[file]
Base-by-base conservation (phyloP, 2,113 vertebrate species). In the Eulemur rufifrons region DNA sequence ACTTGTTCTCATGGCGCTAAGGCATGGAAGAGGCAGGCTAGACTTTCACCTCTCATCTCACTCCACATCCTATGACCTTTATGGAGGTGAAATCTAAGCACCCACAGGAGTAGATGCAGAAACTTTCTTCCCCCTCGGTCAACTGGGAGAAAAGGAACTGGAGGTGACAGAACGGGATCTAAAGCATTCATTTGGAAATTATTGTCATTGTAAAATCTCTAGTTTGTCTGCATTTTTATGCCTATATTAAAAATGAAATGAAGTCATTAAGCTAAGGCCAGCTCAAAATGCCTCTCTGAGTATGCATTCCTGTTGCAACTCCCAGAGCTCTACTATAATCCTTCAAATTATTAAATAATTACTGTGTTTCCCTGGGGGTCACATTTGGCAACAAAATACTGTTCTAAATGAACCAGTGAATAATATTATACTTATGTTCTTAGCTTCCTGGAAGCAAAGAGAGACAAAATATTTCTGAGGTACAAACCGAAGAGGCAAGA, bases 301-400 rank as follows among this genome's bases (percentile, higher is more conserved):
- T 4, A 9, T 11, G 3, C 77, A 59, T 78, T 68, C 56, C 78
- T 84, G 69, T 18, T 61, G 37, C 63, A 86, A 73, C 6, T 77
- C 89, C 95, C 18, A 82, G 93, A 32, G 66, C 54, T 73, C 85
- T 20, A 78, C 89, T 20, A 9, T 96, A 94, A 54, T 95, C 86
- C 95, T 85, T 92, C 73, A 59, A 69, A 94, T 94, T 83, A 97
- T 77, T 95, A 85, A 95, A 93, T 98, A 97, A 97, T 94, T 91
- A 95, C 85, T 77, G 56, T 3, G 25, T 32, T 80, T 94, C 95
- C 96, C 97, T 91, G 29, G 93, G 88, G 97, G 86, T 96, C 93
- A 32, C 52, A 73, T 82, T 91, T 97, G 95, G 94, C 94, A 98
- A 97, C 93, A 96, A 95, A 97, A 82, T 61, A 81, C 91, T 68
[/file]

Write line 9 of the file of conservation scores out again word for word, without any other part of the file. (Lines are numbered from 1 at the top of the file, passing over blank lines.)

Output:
- C 96, C 97, T 91, G 29, G 93, G 88, G 97, G 86, T 96, C 93